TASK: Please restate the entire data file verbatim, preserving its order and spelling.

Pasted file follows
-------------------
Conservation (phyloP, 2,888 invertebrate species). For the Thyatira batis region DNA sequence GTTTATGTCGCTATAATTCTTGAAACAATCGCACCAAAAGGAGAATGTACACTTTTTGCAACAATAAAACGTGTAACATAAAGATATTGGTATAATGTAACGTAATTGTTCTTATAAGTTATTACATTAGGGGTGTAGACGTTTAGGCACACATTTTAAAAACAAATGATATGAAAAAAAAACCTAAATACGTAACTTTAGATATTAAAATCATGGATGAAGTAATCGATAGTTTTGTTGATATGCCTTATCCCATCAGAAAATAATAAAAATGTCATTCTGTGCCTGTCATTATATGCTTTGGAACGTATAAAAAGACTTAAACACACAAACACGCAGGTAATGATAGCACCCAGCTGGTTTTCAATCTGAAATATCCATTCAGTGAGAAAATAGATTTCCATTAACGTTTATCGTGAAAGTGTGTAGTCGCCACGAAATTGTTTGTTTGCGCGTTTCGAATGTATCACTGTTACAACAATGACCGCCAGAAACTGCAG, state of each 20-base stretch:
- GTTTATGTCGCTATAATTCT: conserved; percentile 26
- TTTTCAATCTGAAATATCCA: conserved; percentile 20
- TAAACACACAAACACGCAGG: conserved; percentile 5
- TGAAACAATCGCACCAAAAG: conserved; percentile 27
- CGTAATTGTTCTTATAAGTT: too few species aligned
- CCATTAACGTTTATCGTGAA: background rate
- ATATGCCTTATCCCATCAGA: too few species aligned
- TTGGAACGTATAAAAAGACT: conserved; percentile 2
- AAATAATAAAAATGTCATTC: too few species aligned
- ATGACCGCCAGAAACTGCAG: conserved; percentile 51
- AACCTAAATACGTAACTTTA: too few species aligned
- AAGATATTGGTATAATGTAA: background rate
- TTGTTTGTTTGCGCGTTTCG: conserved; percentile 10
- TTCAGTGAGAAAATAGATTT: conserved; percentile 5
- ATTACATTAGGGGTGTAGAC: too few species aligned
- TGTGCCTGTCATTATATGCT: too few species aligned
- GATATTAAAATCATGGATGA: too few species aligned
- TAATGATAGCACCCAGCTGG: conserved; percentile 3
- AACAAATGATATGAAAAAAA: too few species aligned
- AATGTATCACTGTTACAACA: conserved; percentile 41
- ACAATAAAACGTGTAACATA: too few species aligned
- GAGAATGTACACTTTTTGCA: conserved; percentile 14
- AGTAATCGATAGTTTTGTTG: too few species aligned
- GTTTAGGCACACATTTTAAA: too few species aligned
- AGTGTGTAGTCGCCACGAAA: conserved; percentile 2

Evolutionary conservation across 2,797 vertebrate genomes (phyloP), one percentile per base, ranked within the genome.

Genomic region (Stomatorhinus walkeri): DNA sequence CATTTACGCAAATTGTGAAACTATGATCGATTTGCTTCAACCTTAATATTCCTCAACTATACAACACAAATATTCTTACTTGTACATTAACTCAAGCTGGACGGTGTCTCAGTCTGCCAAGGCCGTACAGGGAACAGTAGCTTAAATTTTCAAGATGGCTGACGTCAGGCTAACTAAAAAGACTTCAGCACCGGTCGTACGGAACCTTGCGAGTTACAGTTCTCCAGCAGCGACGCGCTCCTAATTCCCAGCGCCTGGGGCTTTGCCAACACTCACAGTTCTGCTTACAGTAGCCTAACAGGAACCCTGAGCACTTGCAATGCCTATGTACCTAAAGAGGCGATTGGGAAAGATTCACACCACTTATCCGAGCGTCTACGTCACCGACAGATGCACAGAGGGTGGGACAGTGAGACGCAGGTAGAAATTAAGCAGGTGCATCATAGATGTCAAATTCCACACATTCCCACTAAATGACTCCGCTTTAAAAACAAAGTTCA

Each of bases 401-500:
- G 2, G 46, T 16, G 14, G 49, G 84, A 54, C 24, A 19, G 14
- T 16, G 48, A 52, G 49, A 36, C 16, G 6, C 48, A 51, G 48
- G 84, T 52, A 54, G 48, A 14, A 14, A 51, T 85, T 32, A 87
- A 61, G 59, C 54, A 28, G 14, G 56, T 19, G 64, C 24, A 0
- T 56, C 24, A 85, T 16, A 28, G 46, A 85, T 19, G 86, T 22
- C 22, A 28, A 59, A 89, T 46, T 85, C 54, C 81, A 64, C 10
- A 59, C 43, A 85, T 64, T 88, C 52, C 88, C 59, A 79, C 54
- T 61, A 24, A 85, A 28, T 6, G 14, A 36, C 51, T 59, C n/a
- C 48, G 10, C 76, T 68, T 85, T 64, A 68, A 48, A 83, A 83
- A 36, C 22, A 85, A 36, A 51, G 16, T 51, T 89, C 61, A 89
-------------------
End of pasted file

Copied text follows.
Conservation (phyloP, 2,888 invertebrate species). For the Thyatira batis region DNA sequence GTTTATGTCGCTATAATTCTTGAAACAATCGCACCAAAAGGAGAATGTACACTTTTTGCAACAATAAAACGTGTAACATAAAGATATTGGTATAATGTAACGTAATTGTTCTTATAAGTTATTACATTAGGGGTGTAGACGTTTAGGCACACATTTTAAAAACAAATGATATGAAAAAAAAACCTAAATACGTAACTTTAGATATTAAAATCATGGATGAAGTAATCGATAGTTTTGTTGATATGCCTTATCCCATCAGAAAATAATAAAAATGTCATTCTGTGCCTGTCATTATATGCTTTGGAACGTATAAAAAGACTTAAACACACAAACACGCAGGTAATGATAGCACCCAGCTGGTTTTCAATCTGAAATATCCATTCAGTGAGAAAATAGATTTCCATTAACGTTTATCGTGAAAGTGTGTAGTCGCCACGAAATTGTTTGTTTGCGCGTTTCGAATGTATCACTGTTACAACAATGACCGCCAGAAACTGCAG, state of each 20-base stretch:
- GTTTATGTCGCTATAATTCT: conserved; percentile 26
- TTTTCAATCTGAAATATCCA: conserved; percentile 20
- TAAACACACAAACACGCAGG: conserved; percentile 5
- TGAAACAATCGCACCAAAAG: conserved; percentile 27
- CGTAATTGTTCTTATAAGTT: too few species aligned
- CCATTAACGTTTATCGTGAA: background rate
- ATATGCCTTATCCCATCAGA: too few species aligned
- TTGGAACGTATAAAAAGACT: conserved; percentile 2
- AAATAATAAAAATGTCATTC: too few species aligned
- ATGACCGCCAGAAACTGCAG: conserved; percentile 51
- AACCTAAATACGTAACTTTA: too few species aligned
- AAGATATTGGTATAATGTAA: background rate
- TTGTTTGTTTGCGCGTTTCG: conserved; percentile 10
- TTCAGTGAGAAAATAGATTT: conserved; percentile 5
- ATTACATTAGGGGTGTAGAC: too few species aligned
- TGTGCCTGTCATTATATGCT: too few species aligned
- GATATTAAAATCATGGATGA: too few species aligned
- TAATGATAGCACCCAGCTGG: conserved; percentile 3
- AACAAATGATATGAAAAAAA: too few species aligned
- AATGTATCACTGTTACAACA: conserved; percentile 41
- ACAATAAAACGTGTAACATA: too few species aligned
- GAGAATGTACACTTTTTGCA: conserved; percentile 14
- AGTAATCGATAGTTTTGTTG: too few species aligned
- GTTTAGGCACACATTTTAAA: too few species aligned
- AGTGTGTAGTCGCCACGAAA: conserved; percentile 2

Evolutionary conservation across 2,797 vertebrate genomes (phyloP), one percentile per base, ranked within the genome.

Genomic region (Stomatorhinus walkeri): DNA sequence CATTTACGCAAATTGTGAAACTATGATCGATTTGCTTCAACCTTAATATTCCTCAACTATACAACACAAATATTCTTACTTGTACATTAACTCAAGCTGGACGGTGTCTCAGTCTGCCAAGGCCGTACAGGGAACAGTAGCTTAAATTTTCAAGATGGCTGACGTCAGGCTAACTAAAAAGACTTCAGCACCGGTCGTACGGAACCTTGCGAGTTACAGTTCTCCAGCAGCGACGCGCTCCTAATTCCCAGCGCCTGGGGCTTTGCCAACACTCACAGTTCTGCTTACAGTAGCCTAACAGGAACCCTGAGCACTTGCAATGCCTATGTACCTAAAGAGGCGATTGGGAAAGATTCACACCACTTATCCGAGCGTCTACGTCACCGACAGATGCACAGAGGGTGGGACAGTGAGACGCAGGTAGAAATTAAGCAGGTGCATCATAGATGTCAAATTCCACACATTCCCACTAAATGACTCCGCTTTAAAAACAAAGTTCA

Each of bases 401-500:
- G 2, G 46, T 16, G 14, G 49, G 84, A 54, C 24, A 19, G 14
- T 16, G 48, A 52, G 49, A 36, C 16, G 6, C 48, A 51, G 48
- G 84, T 52, A 54, G 48, A 14, A 14, A 51, T 85, T 32, A 87
- A 61, G 59, C 54, A 28, G 14, G 56, T 19, G 64, C 24, A 0
- T 56, C 24, A 85, T 16, A 28, G 46, A 85, T 19, G 86, T 22
- C 22, A 28, A 59, A 89, T 46, T 85, C 54, C 81, A 64, C 10
- A 59, C 43, A 85, T 64, T 88, C 52, C 88, C 59, A 79, C 54
- T 61, A 24, A 85, A 28, T 6, G 14, A 36, C 51, T 59, C n/a
- C 48, G 10, C 76, T 68, T 85, T 64, A 68, A 48, A 83, A 83
- A 36, C 22, A 85, A 36, A 51, G 16, T 51, T 89, C 61, A 89